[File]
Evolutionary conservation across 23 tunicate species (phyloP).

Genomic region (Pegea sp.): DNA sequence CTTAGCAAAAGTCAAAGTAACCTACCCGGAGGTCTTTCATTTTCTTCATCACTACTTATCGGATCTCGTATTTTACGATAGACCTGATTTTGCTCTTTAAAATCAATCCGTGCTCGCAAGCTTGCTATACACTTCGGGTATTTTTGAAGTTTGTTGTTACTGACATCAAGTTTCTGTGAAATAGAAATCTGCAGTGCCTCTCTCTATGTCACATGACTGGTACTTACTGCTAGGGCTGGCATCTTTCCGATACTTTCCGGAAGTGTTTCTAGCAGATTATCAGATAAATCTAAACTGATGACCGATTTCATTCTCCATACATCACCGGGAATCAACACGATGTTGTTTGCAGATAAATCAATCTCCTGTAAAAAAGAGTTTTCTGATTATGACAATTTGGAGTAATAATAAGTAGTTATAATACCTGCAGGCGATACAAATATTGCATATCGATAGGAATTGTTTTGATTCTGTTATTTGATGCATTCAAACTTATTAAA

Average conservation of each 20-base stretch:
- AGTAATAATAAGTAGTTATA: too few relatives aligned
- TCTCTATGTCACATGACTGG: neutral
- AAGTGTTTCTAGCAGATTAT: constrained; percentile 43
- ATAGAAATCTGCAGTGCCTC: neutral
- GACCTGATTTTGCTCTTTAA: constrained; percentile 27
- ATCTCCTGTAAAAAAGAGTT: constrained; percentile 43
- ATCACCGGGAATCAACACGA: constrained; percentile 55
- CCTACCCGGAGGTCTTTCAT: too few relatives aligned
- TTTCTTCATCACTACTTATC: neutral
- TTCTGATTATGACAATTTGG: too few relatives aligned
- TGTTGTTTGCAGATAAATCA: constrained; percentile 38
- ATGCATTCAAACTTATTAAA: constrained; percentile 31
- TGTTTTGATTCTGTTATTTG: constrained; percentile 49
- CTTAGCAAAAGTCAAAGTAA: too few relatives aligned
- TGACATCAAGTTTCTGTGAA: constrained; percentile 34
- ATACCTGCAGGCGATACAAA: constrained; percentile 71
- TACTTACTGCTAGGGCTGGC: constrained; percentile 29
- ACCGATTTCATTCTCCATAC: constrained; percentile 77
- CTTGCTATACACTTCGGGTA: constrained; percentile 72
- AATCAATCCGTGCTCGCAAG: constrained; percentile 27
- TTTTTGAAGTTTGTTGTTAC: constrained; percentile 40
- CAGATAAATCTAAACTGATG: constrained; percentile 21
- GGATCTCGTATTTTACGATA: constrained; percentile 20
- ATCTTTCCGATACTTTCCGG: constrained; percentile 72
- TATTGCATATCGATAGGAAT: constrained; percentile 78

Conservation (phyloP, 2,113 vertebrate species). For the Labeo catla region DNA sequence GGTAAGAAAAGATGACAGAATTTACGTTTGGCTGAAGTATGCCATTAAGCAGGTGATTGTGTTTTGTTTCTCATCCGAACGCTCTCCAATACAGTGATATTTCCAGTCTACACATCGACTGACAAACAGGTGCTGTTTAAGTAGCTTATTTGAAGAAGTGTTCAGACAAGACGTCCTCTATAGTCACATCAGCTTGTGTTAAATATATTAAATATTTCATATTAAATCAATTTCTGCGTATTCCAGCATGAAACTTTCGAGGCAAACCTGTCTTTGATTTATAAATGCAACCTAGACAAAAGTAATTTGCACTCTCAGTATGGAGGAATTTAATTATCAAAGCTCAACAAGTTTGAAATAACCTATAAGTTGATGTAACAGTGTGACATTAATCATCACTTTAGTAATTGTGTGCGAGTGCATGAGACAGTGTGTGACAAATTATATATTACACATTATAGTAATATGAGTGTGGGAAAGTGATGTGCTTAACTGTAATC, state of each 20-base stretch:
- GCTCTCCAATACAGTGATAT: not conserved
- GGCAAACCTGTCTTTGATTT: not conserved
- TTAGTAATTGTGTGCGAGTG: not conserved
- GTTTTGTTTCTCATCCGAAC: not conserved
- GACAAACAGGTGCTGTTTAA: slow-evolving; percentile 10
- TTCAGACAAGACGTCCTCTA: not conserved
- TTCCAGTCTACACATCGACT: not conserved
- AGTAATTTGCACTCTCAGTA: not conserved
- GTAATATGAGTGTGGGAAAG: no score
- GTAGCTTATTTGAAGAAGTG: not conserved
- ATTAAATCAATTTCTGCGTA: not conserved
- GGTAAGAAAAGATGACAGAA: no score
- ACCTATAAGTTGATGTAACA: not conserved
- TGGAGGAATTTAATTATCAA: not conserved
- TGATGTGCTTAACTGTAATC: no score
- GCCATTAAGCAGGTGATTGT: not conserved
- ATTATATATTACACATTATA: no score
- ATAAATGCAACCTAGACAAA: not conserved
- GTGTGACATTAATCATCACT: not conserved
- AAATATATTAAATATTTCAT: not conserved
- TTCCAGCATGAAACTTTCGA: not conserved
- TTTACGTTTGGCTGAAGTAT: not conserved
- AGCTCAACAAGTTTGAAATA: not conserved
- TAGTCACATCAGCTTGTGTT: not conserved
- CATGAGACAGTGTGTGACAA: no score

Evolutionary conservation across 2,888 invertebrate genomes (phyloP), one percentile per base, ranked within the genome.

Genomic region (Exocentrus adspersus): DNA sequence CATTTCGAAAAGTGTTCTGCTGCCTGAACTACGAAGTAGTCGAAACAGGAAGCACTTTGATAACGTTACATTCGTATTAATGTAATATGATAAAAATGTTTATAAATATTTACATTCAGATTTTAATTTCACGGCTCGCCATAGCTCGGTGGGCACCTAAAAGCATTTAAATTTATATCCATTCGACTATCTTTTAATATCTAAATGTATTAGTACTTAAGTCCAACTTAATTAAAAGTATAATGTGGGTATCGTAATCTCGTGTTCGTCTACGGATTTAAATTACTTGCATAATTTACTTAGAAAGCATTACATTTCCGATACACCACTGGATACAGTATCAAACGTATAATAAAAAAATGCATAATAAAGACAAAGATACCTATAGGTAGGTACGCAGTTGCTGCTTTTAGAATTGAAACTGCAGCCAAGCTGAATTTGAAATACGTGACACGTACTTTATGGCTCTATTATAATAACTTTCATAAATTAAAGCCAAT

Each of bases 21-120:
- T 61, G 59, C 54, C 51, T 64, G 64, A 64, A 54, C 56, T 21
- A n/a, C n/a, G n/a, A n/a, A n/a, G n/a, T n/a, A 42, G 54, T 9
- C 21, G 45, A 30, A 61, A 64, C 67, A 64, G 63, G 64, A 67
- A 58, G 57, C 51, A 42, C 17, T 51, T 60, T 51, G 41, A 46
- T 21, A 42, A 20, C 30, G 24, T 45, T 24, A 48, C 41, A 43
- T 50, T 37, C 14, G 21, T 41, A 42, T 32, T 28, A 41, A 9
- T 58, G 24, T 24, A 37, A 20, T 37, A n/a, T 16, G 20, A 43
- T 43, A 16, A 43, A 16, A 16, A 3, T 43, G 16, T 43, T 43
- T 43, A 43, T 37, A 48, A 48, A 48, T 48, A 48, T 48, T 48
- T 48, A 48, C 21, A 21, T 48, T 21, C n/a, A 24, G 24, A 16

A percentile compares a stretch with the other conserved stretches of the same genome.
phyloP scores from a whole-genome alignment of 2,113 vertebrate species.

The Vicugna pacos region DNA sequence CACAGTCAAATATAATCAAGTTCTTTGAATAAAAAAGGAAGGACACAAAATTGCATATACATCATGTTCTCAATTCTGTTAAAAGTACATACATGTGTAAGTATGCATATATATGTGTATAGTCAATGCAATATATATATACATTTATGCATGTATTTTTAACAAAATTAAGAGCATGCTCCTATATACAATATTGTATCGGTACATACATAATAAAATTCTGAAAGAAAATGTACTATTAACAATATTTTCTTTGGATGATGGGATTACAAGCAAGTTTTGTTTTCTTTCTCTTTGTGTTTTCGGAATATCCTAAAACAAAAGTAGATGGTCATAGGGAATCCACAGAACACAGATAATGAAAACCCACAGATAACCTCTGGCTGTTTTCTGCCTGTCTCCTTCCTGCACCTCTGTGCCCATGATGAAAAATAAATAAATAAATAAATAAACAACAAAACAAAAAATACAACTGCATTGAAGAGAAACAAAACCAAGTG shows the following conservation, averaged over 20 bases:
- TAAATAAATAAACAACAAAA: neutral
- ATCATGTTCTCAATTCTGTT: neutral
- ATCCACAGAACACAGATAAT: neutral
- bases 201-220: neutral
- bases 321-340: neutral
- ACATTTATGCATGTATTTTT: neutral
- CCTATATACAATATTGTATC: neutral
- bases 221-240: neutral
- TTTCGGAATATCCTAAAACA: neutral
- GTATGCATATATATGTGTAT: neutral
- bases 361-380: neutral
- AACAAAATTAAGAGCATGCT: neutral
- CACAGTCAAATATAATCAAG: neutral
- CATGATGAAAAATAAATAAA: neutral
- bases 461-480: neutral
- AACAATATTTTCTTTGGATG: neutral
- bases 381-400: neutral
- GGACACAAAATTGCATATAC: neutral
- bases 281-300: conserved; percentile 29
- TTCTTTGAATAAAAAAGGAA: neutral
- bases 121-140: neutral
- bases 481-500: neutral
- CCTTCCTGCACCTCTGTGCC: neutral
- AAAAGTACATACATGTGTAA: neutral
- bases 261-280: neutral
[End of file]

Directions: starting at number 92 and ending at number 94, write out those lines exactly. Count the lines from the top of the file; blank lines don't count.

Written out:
- bases 481-500: neutral
- CCTTCCTGCACCTCTGTGCC: neutral
- AAAAGTACATACATGTGTAA: neutral